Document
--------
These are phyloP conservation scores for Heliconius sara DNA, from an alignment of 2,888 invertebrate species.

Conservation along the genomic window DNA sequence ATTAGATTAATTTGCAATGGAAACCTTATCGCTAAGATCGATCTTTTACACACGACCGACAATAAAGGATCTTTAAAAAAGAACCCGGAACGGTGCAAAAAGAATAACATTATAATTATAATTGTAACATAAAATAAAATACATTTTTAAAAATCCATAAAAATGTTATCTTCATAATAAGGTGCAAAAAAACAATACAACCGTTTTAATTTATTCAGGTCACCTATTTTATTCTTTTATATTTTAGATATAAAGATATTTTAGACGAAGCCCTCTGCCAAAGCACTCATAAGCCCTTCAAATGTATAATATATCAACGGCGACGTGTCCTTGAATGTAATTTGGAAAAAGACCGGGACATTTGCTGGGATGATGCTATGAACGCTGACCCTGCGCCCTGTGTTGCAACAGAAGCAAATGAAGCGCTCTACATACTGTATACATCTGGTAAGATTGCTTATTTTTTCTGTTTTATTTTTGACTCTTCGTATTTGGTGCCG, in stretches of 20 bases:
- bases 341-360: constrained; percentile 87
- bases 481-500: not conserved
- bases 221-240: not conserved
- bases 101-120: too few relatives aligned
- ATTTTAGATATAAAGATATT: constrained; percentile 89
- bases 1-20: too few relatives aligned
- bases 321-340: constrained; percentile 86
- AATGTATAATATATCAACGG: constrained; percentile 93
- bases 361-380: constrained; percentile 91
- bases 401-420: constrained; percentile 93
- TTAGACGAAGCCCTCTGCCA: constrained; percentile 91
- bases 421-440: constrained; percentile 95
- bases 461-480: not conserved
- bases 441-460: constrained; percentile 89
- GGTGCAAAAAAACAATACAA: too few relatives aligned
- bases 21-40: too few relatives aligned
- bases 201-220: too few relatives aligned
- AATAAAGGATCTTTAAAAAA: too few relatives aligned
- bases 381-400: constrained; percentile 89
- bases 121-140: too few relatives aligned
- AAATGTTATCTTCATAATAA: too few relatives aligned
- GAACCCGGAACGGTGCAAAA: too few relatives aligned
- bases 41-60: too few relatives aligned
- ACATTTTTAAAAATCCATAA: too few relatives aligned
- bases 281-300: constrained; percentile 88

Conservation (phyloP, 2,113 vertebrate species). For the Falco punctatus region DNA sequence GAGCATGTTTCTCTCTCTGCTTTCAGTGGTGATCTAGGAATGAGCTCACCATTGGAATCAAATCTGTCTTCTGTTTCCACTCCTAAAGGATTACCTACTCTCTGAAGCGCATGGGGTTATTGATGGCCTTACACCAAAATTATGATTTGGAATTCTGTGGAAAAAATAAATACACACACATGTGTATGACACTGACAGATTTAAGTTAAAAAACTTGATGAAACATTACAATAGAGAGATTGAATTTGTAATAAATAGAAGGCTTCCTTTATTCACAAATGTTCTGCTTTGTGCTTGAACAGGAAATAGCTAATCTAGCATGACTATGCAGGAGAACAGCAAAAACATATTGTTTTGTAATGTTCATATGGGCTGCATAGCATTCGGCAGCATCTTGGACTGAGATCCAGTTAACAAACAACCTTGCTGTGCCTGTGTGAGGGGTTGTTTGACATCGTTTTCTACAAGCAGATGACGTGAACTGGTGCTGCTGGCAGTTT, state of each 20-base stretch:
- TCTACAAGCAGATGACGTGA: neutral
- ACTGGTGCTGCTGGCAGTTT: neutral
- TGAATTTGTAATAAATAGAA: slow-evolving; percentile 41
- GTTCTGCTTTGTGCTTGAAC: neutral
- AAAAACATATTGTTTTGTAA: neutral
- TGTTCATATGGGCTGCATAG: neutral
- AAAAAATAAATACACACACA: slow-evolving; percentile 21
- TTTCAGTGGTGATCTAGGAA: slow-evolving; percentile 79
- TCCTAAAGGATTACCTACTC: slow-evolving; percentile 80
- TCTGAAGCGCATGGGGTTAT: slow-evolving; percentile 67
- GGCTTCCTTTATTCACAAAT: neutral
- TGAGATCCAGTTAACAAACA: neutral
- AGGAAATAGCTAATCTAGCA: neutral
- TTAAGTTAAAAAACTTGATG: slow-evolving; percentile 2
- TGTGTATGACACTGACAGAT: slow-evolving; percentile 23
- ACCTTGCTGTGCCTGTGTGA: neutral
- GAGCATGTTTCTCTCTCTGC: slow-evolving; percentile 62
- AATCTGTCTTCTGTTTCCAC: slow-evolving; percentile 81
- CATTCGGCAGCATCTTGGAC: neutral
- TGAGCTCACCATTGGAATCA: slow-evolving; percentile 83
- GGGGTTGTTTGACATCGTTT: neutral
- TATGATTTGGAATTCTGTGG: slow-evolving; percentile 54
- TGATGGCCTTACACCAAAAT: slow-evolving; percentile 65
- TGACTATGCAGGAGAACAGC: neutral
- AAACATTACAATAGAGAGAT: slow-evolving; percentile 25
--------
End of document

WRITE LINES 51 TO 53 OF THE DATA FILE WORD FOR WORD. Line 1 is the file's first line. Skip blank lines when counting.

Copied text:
- TGATGGCCTTACACCAAAAT: slow-evolving; percentile 65
- TGACTATGCAGGAGAACAGC: neutral
- AAACATTACAATAGAGAGAT: slow-evolving; percentile 25